There were other aspects of Ireland’s game that warrant further review; they were penalised at scrum-time for the Russian props driving in on the hooker and as illegal as this may be, Ireland need to be more streetwise in how they counteract it. They failed to deal with Russia’s up-and-unders in the third quarter after dominating in this area in the opening stages, and as greasy as the ball was, it was the same for both sides.

 

The Bright Side

The result of this game and the nature of Ireland’s performance were compared to the close call against Georgia in 2007, which is unfair when you consider 1) the amount of tries that Ireland scored and 2) the countless chances they manufactured but didn’t convert. There were some interesting wrinkles to Ireland’s attack that aren’t previously unheard of, but potentially a sign of what’s to come down the line.

 

Ireland regularly used inside-passes to take advantage of the gaps left close to the breakdown by the Russian forwards, with the line break for Rob Kearney’s try coming straight off one of these plays:

Ire Inside-Pass (v Rus 2019)

The Irish full-back ends up needing no support to get over the try line, but if you look at Luke McGrath’s running line after passing to Jordi Murphy, you can tell that Ireland’s players were well-drilled in anticipating a try on the back of these plays, and we’re guaranteed to see more of them from ireland.

 

Ireland got a massive return from attacking kicks yesterday, with Peter O’Mahony’s try coming from Sexton stabbing a grubber-kick through the Russian defence:

Ire Grubber-Kick (v Rus 2019)

Russia’s line speed was quick all game and Ireland used this against them with this kick from Sexton. It’s a nightmare trying to backtrack when you’ve raced so far forward, and this wasn’t the only kicking style that Ireland implemented to make Russia pay for their enthusiasm off the ball. Conway’s bonus-point try was the end result of a perfectly-weighted chip-kick from Jack Carty, with no Russian player acting as a sweeper in behind the front line of their defence:

Ire Chip-Kick (v Rus 2019)

Once Keith Earls got a hold of the ball, Ireland were in open country, and a much-needed fourth try was just reward for a team who had cleverly profited from the space afforded to them by their opponent.

 

We saw Ireland utilise long-range kicks to put Russia under pressure, too. Cross-field kicks aren’t anything new, but what was interesting about Ireland’s use of them was the fact that they were deployed off first-phase, as opposed to the usual shot to nothing when penalty advantage is awarded to the team in possession:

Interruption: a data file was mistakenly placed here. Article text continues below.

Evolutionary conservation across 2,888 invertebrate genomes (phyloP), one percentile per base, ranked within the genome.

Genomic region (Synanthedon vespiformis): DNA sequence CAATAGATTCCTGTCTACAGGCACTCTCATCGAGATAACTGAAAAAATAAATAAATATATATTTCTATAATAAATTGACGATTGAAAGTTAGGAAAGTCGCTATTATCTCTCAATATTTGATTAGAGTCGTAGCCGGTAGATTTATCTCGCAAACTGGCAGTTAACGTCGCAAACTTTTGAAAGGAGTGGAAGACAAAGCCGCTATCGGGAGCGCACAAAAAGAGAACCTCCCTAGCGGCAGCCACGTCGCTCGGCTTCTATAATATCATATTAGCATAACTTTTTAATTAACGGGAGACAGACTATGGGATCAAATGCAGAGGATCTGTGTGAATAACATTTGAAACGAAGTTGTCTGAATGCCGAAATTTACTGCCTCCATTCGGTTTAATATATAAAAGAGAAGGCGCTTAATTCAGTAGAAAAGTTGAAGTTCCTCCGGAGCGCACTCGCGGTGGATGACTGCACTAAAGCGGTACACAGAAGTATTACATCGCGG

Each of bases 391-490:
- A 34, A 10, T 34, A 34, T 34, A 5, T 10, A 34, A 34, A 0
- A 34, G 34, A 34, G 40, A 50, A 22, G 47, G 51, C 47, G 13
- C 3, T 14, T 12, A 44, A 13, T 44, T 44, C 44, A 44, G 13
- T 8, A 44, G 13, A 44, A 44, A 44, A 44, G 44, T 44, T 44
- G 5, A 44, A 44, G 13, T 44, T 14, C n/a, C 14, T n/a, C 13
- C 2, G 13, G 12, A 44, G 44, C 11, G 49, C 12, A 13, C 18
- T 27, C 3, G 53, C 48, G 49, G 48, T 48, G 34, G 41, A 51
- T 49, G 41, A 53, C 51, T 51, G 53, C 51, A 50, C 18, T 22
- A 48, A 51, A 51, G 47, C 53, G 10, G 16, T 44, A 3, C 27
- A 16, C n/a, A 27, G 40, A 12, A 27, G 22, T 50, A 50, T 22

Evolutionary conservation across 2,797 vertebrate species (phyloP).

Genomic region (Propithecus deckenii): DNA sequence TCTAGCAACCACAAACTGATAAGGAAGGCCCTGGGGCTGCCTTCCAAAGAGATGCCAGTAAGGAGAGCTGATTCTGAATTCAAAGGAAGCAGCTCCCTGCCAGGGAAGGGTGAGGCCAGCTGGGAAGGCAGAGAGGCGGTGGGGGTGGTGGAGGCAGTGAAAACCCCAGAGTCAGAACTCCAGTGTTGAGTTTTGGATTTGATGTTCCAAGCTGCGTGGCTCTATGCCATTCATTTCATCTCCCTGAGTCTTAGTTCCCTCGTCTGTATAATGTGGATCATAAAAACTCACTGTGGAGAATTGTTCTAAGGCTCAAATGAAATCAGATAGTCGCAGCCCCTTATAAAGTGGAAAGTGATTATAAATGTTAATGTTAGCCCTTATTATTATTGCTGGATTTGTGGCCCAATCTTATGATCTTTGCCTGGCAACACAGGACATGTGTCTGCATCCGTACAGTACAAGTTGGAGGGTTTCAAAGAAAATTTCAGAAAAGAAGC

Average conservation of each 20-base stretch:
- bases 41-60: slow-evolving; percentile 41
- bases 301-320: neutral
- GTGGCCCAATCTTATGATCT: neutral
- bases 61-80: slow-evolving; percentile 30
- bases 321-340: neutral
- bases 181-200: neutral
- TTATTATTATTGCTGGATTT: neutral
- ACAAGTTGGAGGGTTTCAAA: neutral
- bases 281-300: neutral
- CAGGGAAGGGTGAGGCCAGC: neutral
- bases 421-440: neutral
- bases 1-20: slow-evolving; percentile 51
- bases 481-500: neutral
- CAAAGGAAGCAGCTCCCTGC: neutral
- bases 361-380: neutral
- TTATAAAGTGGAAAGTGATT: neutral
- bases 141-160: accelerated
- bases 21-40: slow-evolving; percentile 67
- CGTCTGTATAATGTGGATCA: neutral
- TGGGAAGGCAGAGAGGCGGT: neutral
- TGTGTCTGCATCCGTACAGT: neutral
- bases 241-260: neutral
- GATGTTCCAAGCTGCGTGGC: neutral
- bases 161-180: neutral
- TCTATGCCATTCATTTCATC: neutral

Ire Cross-Field Kick (v Rus 2019)

I suspect these attacking ploys were used with a bigger picture in mind. Irish rugby fans will be familiar with Jacques Nienaber’s high blitz defensive system from his time with Munster, and each different type of attacking kick used by Ireland in against Russia would be suited to exploiting the spaces left at the inseam between the ruck and the first defender and at the edge of the defence by the way that the Springboks defend at present.

 

The loss to Japan means that playing South Africa is no longer a certainty, but even if Ireland do have to face the All Blacks, they will have a fine-tuned strategy for getting around onrushing defensive lines. The inside-ball in particular appears to be designed to target sides who have players who are slow to get back into the pillar position at the fringes of the ruck, and with South Africa playing Pieter-Steph du Toit in the back row, having his team practice a move that exploits the lock’s shortcomings could prove inspired by Schmidt.

 

Back On The Wagon

In spite of all of the negatives, Ireland got everything that they needed from the Russia Test. It wasn’t pretty, but it keeps them on track to top the pool provided that they can bonus-point Samoa and Japan lose to Scotland. Apart from the rib injury sustained by Jordi Murphy, Ireland came through this fixture unscathed, and Johnny Sexton, Joey Carbery and Robbie Henshaw should get game time before Ireland (hopefully) dive into the deep end of this tournament.

 

The nine-day turnaround before that game gives Ireland enough time to get their injured players fit and firing, dissect where they went wrong against Japan and Russia and put together a performance that’s good enough to get four tries against a Samoan side that have been struggling thus far. Top of Schmidt’s list of objectives for that fixture will be getting rid of his team’s habit of taking the foot off the gas after going into a big lead, and if Ireland can maintain their concentration in those situations and improve their accuracy, they should get five points from their final pool match.